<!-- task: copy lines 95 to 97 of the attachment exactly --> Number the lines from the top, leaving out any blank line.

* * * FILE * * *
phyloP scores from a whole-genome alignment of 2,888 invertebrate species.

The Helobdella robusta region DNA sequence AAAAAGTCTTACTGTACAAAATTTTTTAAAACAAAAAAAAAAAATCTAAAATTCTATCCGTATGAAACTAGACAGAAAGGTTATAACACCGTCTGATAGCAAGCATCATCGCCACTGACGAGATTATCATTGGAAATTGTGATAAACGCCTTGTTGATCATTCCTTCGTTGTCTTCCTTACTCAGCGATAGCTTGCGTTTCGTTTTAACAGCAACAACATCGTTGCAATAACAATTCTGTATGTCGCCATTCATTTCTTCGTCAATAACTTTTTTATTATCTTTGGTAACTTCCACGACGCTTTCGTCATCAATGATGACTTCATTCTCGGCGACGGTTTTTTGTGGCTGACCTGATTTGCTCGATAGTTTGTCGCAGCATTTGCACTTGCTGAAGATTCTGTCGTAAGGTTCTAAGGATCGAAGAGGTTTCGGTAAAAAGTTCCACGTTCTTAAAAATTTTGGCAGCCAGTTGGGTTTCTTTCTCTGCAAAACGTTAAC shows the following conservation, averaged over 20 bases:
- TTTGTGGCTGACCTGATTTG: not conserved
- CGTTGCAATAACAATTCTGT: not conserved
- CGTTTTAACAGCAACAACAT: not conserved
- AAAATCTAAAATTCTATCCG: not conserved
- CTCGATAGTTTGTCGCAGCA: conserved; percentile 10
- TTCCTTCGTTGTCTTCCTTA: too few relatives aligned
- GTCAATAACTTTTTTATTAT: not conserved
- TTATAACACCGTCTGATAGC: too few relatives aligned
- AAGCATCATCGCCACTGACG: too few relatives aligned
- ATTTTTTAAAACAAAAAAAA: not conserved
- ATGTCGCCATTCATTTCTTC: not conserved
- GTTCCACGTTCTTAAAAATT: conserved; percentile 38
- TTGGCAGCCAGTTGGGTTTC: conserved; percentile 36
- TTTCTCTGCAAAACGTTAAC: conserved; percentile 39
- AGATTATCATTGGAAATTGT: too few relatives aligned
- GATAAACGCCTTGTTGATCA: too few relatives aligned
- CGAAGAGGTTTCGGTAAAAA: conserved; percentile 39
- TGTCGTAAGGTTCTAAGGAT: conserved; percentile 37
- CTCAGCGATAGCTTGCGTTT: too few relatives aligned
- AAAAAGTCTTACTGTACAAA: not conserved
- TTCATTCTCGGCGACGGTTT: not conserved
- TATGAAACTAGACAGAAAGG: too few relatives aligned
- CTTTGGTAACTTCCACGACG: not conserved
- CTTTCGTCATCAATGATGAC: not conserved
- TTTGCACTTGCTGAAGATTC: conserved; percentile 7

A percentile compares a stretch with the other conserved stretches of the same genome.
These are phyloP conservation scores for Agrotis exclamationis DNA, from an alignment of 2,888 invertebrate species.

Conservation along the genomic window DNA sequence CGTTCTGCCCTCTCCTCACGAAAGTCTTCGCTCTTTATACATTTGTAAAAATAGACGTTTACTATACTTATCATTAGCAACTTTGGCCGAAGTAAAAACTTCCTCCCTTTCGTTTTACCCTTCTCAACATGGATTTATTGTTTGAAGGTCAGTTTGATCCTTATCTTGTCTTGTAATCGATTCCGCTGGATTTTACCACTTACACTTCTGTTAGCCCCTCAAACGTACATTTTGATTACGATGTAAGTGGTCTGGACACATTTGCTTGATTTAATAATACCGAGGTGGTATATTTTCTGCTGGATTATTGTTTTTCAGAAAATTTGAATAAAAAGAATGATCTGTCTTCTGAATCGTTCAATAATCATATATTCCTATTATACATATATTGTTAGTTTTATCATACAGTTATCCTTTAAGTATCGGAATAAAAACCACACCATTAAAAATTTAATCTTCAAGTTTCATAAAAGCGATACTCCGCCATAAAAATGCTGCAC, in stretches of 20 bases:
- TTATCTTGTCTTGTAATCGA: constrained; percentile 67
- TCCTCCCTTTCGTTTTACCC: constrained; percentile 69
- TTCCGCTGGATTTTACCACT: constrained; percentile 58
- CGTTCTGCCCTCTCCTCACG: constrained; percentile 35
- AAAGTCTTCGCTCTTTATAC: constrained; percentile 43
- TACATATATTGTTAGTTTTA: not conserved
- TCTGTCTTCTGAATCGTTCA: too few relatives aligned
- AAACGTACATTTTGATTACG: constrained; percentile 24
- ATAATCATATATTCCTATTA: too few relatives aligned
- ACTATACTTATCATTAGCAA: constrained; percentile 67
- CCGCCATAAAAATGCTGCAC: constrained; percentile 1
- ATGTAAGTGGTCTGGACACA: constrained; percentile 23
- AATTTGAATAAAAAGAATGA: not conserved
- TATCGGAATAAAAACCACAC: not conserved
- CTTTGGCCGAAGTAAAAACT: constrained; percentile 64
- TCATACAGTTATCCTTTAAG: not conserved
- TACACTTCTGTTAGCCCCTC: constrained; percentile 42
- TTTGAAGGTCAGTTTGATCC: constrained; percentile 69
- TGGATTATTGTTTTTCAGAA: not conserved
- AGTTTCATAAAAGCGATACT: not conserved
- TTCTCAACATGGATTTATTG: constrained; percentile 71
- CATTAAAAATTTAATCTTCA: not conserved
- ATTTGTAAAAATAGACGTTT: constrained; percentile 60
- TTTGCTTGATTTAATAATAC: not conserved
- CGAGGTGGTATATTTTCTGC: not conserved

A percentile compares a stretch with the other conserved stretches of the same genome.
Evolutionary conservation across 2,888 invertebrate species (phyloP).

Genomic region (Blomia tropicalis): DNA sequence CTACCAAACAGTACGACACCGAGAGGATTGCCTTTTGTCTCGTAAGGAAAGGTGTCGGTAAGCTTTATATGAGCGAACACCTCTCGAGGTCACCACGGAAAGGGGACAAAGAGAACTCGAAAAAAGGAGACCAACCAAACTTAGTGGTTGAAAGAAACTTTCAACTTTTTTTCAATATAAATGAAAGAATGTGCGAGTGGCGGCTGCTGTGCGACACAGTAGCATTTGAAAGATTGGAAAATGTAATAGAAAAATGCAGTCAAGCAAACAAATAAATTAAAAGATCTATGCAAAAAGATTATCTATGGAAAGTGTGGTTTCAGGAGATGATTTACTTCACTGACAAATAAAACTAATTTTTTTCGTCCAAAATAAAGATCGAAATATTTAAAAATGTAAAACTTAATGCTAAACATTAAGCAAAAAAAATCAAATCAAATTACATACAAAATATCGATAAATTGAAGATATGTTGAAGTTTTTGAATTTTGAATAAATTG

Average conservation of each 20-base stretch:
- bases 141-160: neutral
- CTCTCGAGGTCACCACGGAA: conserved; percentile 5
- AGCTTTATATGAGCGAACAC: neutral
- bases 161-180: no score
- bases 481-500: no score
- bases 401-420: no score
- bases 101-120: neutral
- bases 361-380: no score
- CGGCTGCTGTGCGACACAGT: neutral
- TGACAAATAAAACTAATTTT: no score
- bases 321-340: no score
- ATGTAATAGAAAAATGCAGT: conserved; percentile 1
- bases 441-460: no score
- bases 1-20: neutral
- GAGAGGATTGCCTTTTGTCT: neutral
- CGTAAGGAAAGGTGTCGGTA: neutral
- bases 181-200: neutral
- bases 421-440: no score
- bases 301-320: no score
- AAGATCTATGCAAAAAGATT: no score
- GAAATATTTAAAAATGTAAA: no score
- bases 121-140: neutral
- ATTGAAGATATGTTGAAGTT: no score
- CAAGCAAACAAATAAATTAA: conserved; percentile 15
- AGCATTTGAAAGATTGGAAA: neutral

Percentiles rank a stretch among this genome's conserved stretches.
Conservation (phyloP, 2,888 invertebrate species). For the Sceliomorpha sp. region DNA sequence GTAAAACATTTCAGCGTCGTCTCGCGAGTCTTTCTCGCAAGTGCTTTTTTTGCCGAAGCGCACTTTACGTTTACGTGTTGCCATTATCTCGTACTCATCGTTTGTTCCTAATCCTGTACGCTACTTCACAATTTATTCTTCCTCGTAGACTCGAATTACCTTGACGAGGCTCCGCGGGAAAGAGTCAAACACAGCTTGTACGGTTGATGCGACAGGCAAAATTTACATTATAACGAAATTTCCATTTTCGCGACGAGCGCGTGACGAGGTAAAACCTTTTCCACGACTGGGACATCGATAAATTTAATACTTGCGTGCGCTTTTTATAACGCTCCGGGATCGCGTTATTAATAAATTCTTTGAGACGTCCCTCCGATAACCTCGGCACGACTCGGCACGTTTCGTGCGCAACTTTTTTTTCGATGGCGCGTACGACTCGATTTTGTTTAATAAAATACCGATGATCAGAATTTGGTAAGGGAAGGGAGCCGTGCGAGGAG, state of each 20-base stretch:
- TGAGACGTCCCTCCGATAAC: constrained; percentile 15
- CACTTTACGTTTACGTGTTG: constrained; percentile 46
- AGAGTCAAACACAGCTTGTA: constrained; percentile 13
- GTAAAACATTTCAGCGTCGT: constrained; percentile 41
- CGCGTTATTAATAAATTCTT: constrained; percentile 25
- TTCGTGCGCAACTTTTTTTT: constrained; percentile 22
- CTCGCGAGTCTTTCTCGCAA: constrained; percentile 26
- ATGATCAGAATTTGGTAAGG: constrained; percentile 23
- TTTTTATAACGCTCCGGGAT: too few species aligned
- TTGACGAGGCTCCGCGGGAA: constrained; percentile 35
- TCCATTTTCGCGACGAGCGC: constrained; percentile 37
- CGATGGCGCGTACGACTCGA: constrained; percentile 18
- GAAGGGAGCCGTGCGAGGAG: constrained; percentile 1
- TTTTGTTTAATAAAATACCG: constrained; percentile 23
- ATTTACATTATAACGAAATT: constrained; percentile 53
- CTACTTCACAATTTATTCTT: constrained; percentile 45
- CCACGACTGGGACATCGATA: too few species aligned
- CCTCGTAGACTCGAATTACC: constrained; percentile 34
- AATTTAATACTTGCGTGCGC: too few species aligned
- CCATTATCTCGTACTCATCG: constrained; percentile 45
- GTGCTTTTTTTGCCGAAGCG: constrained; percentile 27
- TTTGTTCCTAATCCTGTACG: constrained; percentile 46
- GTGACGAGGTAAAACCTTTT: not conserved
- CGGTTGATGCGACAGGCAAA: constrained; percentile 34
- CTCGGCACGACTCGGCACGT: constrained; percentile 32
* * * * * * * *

- TTTTTATAACGCTCCGGGAT: too few species aligned
- TTGACGAGGCTCCGCGGGAA: constrained; percentile 35
- TCCATTTTCGCGACGAGCGC: constrained; percentile 37